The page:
Ubiquitous, like its Latin root ubique, is everywhere. It’s omnipresent, far and wide, here and there. Like blogs and their forebears, diaries, essays, stream-of-consciousness, each and every last one – drum roll please – is ubiquitous.
Why have I joined their fray? It began with the occasional Op Ed in major newspapers, the Los Angeles Times and the Boston Globe for example. Then it was LA Weekly. As budgets shrank and readers shifted, priorities hardened. Make it newsworthy became the mantra. Not a bad emphasis, I might add, especially for a newspaper, but I grew tired of waiting for news stories that lent themselves to the opinions I wanted to write. Even successful bloggers eventually told me that I should be writing blogs that are topical, buzzworthy, and capable of being quoted or tweeted by a journalist. Showing up on facebook should be a priority too.
Good advice no doubt, particularly for a person who wants to be read, quoted, and known. I like those things too, but they are a far cry from the reason I write. I write because I enjoy it. I write because I have plenty of things to say. I’ve spent a lifetime as a psychology professor at UCLA, I’ve been an expert witness in decades of extraordinary litigation, and I’ve been a singer and lyricist in an Americana Desolation punk rock band.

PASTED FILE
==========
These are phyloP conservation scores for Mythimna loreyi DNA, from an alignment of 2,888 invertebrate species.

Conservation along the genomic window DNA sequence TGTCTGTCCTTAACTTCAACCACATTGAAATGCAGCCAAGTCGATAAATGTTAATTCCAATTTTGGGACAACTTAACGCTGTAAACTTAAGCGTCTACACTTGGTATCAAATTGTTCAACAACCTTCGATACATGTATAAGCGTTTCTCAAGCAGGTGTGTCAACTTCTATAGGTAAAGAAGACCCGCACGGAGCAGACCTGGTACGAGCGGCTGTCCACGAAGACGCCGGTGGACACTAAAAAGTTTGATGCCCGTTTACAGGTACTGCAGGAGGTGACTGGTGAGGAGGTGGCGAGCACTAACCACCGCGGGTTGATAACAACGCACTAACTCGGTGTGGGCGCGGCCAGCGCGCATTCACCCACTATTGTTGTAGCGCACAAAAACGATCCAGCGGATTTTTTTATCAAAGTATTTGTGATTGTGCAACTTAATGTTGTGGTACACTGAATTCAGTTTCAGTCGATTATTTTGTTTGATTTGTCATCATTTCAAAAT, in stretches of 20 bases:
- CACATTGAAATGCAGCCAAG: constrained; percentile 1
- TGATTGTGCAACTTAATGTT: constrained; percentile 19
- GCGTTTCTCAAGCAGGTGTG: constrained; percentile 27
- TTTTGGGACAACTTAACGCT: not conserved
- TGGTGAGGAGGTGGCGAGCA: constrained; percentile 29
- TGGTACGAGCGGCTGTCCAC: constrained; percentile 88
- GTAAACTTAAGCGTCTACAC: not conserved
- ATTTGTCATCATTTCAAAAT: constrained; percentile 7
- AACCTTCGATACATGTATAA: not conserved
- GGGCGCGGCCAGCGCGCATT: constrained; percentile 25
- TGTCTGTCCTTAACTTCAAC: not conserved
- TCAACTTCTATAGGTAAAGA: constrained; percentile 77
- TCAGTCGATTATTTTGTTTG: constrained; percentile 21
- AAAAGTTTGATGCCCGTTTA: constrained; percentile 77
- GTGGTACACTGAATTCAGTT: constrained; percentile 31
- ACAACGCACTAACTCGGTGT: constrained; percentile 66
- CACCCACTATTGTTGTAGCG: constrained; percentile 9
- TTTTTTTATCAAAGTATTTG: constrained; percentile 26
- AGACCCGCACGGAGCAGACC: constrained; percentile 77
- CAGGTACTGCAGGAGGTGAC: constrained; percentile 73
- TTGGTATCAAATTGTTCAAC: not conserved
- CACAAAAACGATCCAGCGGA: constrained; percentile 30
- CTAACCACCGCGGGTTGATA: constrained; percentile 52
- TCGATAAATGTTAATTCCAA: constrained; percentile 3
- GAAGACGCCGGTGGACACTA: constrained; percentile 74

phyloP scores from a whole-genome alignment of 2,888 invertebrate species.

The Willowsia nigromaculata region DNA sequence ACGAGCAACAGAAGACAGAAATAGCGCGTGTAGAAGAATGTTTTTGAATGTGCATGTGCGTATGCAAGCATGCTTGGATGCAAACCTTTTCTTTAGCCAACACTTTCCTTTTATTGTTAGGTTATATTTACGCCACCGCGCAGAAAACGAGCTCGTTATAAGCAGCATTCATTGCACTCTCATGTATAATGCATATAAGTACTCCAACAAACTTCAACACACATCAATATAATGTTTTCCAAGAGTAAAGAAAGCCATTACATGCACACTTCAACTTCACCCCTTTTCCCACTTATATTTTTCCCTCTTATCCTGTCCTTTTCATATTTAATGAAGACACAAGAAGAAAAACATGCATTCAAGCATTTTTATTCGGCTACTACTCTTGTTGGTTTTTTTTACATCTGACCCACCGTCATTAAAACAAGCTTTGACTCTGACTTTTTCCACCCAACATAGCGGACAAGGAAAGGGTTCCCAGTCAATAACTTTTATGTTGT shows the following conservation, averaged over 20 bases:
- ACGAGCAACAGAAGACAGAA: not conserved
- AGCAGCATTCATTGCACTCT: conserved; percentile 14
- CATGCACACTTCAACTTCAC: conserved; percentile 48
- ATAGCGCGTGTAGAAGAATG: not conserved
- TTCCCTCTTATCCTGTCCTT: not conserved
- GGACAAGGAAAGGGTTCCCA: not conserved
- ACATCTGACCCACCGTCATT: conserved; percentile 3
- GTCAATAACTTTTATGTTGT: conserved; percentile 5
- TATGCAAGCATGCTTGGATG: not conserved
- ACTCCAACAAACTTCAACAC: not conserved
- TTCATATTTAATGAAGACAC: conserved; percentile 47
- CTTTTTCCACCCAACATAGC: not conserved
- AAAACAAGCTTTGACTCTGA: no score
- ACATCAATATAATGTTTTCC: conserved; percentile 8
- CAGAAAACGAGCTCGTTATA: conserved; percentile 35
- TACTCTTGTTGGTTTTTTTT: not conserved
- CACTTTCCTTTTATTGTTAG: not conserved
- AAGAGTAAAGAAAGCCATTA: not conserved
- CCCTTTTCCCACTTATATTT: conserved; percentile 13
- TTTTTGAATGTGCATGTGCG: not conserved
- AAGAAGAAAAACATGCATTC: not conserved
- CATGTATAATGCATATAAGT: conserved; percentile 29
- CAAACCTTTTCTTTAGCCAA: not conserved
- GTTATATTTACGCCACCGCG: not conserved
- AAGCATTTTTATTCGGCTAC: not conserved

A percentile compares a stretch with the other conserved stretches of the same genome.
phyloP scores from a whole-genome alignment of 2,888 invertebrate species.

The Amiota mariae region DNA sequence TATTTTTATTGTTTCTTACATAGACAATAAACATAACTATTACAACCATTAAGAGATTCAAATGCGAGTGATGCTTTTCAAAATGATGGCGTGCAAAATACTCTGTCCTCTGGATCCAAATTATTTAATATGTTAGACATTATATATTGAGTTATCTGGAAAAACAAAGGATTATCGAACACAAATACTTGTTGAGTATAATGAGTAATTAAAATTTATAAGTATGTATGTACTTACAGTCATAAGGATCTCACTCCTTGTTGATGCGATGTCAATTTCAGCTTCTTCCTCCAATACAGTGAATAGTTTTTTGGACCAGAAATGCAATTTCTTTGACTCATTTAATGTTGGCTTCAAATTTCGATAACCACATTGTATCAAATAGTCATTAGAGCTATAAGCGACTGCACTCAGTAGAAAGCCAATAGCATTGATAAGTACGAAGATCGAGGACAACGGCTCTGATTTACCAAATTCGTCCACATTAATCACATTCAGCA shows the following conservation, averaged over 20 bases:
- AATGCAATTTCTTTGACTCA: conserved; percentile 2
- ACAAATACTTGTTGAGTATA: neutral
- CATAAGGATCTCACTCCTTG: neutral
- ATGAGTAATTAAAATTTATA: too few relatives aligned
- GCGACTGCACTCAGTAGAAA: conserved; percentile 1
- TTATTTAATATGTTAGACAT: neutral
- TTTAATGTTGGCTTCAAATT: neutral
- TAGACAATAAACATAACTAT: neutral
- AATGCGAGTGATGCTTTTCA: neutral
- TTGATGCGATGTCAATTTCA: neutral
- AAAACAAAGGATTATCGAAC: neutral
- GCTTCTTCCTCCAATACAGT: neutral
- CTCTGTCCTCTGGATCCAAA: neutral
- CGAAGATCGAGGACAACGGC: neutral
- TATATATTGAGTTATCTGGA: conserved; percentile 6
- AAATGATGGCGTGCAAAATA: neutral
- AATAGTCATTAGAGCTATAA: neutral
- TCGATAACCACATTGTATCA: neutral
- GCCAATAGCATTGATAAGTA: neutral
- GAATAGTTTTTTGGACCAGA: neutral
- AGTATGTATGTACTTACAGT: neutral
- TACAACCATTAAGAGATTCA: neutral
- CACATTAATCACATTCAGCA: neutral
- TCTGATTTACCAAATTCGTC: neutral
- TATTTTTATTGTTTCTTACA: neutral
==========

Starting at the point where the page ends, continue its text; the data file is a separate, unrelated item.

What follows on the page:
My inspiration is the sixteenth-century author Michel Eyquem de Montaigne. His volumes, published under the title Essays, are extended journeys through introspection. Montaigne was a master of his inner world, a superb phenomenologist of himself, a philosopher of internal minutiae. Opining as a laid-back wordsmith, he wrote about countless things, detachment, erectile dysfunctions, war. Montaigne was every person’s every person.
Even if I were capable of writing with understated elegance, Montaigne’s abiding gift was his ability to articulate the incidentals of his inner life. It gave the Essays timeless appeal. I however am a storyteller. I have great source material, but one foot remains in academia. My blogs will be an acquired taste, if at all.
There is something else I found remarkable about Montaigne. His psychological sophistication was often extraordinary. I felt the same about Boswell’s diaries, James Madison’s personal letters, and many other documents of old. Though psychologists are accustomed to believing that psychological interventions, cognitive behavioral therapy (CBT) for example, are contemporary in origin, the fundamental insights are centuries old, approximately 100 AD to be exact. We are what we think.
That advice remains the same. Author credit is another matter entirely.